“Everyone’s an outlaw, until the cocaine wears off” – hear the pointed observations in Pat Reedy’s new track “Nashville Tennessee at 3AM” via American Songwriter
Pat Reedy’s “Nashville Tennessee at 3AM”, a standout from his new album That’s All There Is (out April 6th on Muddy Roots Music), was inspired by Pat's time busking on Broadway in Nashville until the wee hours and then buying beers and climbing to the top of the Korean War Veterans Memorial Bridge in the middle of the night to drink and watch the sun rise. American Songwriter premiered the track, and says it “tempers its brutal honesty with crystalline pedal steel and Reedy’s unflappable baritone vocals”.
After climbing down from the bridge, and likely buying more beers, Pat and his busking partner (a retired circus clown friend named Stumps), would walk over to the East side and crash at punk houses, places that are long gone now. One time they even ended up staying in a tent city down by the river. The song also features Pat’s keen, cutting observations on dreams and reality, and how the cold light of day can be wildly different from the blurred lens of a city during debaucherous late night hours.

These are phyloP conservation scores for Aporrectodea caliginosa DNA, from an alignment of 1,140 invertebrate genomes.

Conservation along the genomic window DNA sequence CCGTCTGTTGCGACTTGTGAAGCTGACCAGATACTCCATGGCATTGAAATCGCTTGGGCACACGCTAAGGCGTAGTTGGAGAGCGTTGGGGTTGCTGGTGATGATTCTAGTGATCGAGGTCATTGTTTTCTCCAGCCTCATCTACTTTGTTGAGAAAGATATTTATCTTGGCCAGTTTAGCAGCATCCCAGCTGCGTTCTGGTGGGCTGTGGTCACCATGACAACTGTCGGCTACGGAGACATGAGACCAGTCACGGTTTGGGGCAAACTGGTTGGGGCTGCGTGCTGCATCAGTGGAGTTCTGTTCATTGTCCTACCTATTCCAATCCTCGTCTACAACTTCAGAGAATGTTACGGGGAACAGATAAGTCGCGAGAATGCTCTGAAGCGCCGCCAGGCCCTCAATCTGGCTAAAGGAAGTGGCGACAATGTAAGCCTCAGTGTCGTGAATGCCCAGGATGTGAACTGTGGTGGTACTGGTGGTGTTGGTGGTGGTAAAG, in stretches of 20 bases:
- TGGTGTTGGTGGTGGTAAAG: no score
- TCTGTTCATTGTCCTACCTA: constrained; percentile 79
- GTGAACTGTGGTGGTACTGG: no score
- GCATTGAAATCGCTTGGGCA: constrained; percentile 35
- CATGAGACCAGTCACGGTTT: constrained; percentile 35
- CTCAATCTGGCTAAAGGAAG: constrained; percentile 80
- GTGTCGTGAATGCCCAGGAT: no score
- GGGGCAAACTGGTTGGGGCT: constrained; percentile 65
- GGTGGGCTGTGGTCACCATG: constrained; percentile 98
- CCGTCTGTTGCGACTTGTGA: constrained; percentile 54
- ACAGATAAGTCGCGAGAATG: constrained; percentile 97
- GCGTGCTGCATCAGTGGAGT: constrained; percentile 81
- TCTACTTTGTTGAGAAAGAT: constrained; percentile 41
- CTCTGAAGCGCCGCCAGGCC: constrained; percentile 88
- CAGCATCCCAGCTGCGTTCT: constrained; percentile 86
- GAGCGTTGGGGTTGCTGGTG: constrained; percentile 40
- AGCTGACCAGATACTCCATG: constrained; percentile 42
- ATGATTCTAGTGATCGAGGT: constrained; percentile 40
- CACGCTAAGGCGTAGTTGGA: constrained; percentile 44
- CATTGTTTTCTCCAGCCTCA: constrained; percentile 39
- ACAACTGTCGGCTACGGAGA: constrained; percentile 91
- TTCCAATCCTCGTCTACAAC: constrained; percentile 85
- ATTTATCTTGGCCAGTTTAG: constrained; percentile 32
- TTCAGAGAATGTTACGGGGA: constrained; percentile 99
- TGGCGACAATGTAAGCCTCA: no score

Listen to “Nashville Tennessee at 3AM” here.
The rising Nashville-based blue-collar honky tonk hero was recently named a Rolling Stone Country “New Country Artist You Need To Know”. RS says Pat is “for fans of: Dale Watson, Cody Jinks, Merle Haggard's ‘Workin' Man Blues’” and that his music is “drawling, a little rough around the edges, and delivered with a booming baritone that could be heard over a bulldozer, Reedy's tunes are simple and sincere throwbacks to the straight-talking country of the 1970s and before.”
Wide Open Country says “armed with the wit of Billy Joe Shaver and the swagger of Waylon Jennings, Pat Reedy is one to watch” and Saving Country Music says “if you’re looking for the real deal, its name is Pat Reedy. A hard-traveled, put away wet kind of guy who got his music education busking on street corners in New Orleans and traveling the country to play backyard shows and hell dives in beat up rigs, he has the kind of natural poetry of a drifter that many artists envy, but few ever put the effort out to actually acquire.”
That's All There Is was written during breaks in Pat’s construction job helping to build high-rises around Nashville, with lyrics scribbled down on scraps of paper and discarded pieces of wood. Maybe that's why these songs — with their warm, rough-around-the-edges charm — sound natural, not forced. Pat’s influenced by the artists who filled the airwaves during his childhood years — including Dwight Yoakam, Mark Chesnutt, and George Jones.